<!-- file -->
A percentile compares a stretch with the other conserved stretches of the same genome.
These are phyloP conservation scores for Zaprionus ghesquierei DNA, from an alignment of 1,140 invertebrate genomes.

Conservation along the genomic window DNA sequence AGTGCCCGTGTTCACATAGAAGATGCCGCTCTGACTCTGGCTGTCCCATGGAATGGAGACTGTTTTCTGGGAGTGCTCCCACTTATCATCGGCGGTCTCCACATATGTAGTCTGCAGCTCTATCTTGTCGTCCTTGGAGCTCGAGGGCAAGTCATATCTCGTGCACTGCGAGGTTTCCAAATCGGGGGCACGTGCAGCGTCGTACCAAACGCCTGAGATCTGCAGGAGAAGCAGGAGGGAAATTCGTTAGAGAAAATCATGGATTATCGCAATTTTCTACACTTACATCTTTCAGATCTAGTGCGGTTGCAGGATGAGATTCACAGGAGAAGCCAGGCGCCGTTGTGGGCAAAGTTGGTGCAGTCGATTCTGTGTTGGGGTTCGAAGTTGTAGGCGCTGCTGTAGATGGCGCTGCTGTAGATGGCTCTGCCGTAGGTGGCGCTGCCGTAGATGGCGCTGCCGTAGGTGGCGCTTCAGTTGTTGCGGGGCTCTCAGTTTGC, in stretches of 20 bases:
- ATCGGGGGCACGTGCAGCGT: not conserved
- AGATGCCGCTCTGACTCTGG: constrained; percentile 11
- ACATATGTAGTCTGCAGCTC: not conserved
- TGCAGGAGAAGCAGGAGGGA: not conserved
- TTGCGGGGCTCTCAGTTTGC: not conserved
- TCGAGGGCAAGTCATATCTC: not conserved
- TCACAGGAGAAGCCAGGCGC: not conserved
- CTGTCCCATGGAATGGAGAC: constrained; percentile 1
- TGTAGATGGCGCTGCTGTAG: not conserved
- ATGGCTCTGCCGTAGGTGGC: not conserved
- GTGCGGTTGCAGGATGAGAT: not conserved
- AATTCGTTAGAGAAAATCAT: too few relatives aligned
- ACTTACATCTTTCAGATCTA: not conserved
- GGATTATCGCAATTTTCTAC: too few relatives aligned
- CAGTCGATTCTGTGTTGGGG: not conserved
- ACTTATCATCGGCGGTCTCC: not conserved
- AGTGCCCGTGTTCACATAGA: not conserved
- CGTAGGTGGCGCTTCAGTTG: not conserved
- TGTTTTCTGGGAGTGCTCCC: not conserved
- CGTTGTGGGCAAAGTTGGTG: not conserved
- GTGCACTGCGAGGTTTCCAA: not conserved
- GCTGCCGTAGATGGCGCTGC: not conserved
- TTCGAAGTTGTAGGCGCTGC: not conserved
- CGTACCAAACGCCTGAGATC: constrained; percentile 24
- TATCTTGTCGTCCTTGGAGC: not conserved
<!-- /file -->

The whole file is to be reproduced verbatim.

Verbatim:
A percentile compares a stretch with the other conserved stretches of the same genome.
These are phyloP conservation scores for Zaprionus ghesquierei DNA, from an alignment of 1,140 invertebrate genomes.

Conservation along the genomic window DNA sequence AGTGCCCGTGTTCACATAGAAGATGCCGCTCTGACTCTGGCTGTCCCATGGAATGGAGACTGTTTTCTGGGAGTGCTCCCACTTATCATCGGCGGTCTCCACATATGTAGTCTGCAGCTCTATCTTGTCGTCCTTGGAGCTCGAGGGCAAGTCATATCTCGTGCACTGCGAGGTTTCCAAATCGGGGGCACGTGCAGCGTCGTACCAAACGCCTGAGATCTGCAGGAGAAGCAGGAGGGAAATTCGTTAGAGAAAATCATGGATTATCGCAATTTTCTACACTTACATCTTTCAGATCTAGTGCGGTTGCAGGATGAGATTCACAGGAGAAGCCAGGCGCCGTTGTGGGCAAAGTTGGTGCAGTCGATTCTGTGTTGGGGTTCGAAGTTGTAGGCGCTGCTGTAGATGGCGCTGCTGTAGATGGCTCTGCCGTAGGTGGCGCTGCCGTAGATGGCGCTGCCGTAGGTGGCGCTTCAGTTGTTGCGGGGCTCTCAGTTTGC, in stretches of 20 bases:
- ATCGGGGGCACGTGCAGCGT: not conserved
- AGATGCCGCTCTGACTCTGG: constrained; percentile 11
- ACATATGTAGTCTGCAGCTC: not conserved
- TGCAGGAGAAGCAGGAGGGA: not conserved
- TTGCGGGGCTCTCAGTTTGC: not conserved
- TCGAGGGCAAGTCATATCTC: not conserved
- TCACAGGAGAAGCCAGGCGC: not conserved
- CTGTCCCATGGAATGGAGAC: constrained; percentile 1
- TGTAGATGGCGCTGCTGTAG: not conserved
- ATGGCTCTGCCGTAGGTGGC: not conserved
- GTGCGGTTGCAGGATGAGAT: not conserved
- AATTCGTTAGAGAAAATCAT: too few relatives aligned
- ACTTACATCTTTCAGATCTA: not conserved
- GGATTATCGCAATTTTCTAC: too few relatives aligned
- CAGTCGATTCTGTGTTGGGG: not conserved
- ACTTATCATCGGCGGTCTCC: not conserved
- AGTGCCCGTGTTCACATAGA: not conserved
- CGTAGGTGGCGCTTCAGTTG: not conserved
- TGTTTTCTGGGAGTGCTCCC: not conserved
- CGTTGTGGGCAAAGTTGGTG: not conserved
- GTGCACTGCGAGGTTTCCAA: not conserved
- GCTGCCGTAGATGGCGCTGC: not conserved
- TTCGAAGTTGTAGGCGCTGC: not conserved
- CGTACCAAACGCCTGAGATC: constrained; percentile 24
- TATCTTGTCGTCCTTGGAGC: not conserved